“Closed due to government shutdown.” Those signs are seen outside many federal buildings, agencies and monuments today, the result of an impasse shining a bright light on the ongoing dysfunction in Washington.
Shuttering federal government isn’t new. Most remember the lengthy shutdown of 1995 when GOP leaders in Congress butted heads with President Bill Clinton. But the parties eventually came together to balance the federal budget and reform welfare. As bad as we thought our national polarization was then, it seems tame compared to the present form of gridlock.
The government hasn’t fully shut down; most of it still functions, more or less. Some services have been curtailed and workers furloughed — an inconvenience for some, a greater concern for many others.
The parks service even tried to bar World War II veterans from visiting the memorial built in their honor and soon learned the same lesson as their former Axis foes: Those soldiers, though now in their 80s and beyond, do not abandon their mission.
But beyond the images of padlocks on buildings and barricades at national parks is a greater crisis: Our political system is broken, with no easy fix in sight.
Who is to blame depends on where you stand. Democrats point the finger at Republicans for trying to undo a health care law that has been passed, signed and approved by the Supreme Court. In particular, they single out the tea party followers, which Senate Majority Leader Harry Reid referred to as “anarchists.” It’s a label its members may wear as a badge of honor, preferring a bit of anarchy to a massive and costly expansion of federal entitlements.
Republicans believe President Barack Obama and his fellow Democrats are stubbornly unwilling to negotiate a delay to portions of the health law that conservatives feel will be harmful to individuals and businesses.
And waiting beyond the health care stalemate is another crucial issue: Raising the debt ceiling. Stalling that effort could do serious damage to the economic recovery, which has been slow enough already.
The maneuvering by both sides is reminiscent of a game of checkers where each player has one piece left, chasing each other across the board and neither able to win.
How we got to this point isn’t hard to figure. Though we lament the unwillingness of our elected officials to find common ground, the way we vote discourages them from practicing such statesmanship.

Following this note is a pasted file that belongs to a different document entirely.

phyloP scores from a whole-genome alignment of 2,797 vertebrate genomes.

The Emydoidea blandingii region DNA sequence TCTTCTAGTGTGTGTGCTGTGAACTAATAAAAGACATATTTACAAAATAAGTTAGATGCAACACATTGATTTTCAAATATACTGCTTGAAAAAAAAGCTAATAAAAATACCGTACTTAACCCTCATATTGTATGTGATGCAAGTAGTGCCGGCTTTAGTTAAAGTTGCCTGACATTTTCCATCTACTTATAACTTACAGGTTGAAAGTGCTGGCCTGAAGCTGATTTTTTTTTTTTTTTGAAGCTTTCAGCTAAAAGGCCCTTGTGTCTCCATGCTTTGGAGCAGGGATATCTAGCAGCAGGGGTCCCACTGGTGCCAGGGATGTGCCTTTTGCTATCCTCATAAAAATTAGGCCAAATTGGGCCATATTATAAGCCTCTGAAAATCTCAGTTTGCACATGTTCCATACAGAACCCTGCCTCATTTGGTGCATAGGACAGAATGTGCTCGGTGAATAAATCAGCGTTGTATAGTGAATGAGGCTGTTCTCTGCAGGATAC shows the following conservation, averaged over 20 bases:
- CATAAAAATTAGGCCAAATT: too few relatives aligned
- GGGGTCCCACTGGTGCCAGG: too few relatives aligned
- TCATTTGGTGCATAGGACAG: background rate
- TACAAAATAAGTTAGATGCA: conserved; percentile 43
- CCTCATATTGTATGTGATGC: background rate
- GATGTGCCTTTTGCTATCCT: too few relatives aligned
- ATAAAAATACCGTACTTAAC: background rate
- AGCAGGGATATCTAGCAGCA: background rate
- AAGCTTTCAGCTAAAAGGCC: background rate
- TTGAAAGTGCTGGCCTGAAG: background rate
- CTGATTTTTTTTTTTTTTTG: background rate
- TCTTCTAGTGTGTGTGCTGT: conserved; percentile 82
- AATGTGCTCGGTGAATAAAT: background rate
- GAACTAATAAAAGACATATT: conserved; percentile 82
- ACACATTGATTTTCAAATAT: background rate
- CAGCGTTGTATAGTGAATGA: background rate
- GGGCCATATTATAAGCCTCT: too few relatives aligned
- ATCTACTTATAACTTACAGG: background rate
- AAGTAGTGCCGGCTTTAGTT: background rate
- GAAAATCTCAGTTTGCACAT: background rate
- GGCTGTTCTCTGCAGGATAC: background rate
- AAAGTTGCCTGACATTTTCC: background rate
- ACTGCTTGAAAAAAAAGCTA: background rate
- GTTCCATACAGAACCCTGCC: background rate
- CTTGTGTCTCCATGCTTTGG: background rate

The current standoff is symbolic of the nation itself. The increased diversity of our electorate along demographic lines, while making us a more complete nation in many ways, brings this complication. We are as divided as ever and our leaders reflect that chasm. Our interests, attitudes and expectations from government vary greatly, from north to south, east to west, black to white to Latino, old to young, male to female, urban to rural.
For example, while a single mother in the Bronx may expect government to provide a certain level of services, a small-business owner in Oklahoma wants the feds off his back and out of his pocket. This disparity in views then winds up being played out by their proxies in Washington.
Moreover, in an age when congressional districts have become more purely conservative or liberal across the country, representatives are afraid any hint of compromise will anger the faithful and spark a primary challenge from the right or left. So they toe the line and refuse to make even the slightest concessions.
There is a distinct difference between good government and good politics. Both sides today are increasingly more concerned with the latter than the former. Political victories are more important than solutions — better to keep the problem going so you can bludgeon the other side with it in a campaign.
And though Americans decry this head-butting nonsense that grips the Capitol, we keep sending the same people back into office year after year, often with only token opposition. We mixed this recipe and this is the dish we get, by electing leaders based more on ideological purity than intellect or competence.
With unwavering support for extremes at both ends of the political spectrum, we have created a climate in which those who can best govern aren’t likely to get elected, and those who can get elected aren’t able to govern best.
Leaders in Congress won’t unite for the good of the country if the people who elected them can’t do so. and right now, we can’t agree on what the good of the country really is. Until we do, we best strap ourselves in for a long haul of these endless sumo matches over public policy.
Sadly, at a time when we are facing some of the greatest challenges in our nation’s history — debt to deficits to war — we are more likely to see the government collapse than see it excel. The signs are there if we choose to read them and find a way to change the path we’re on.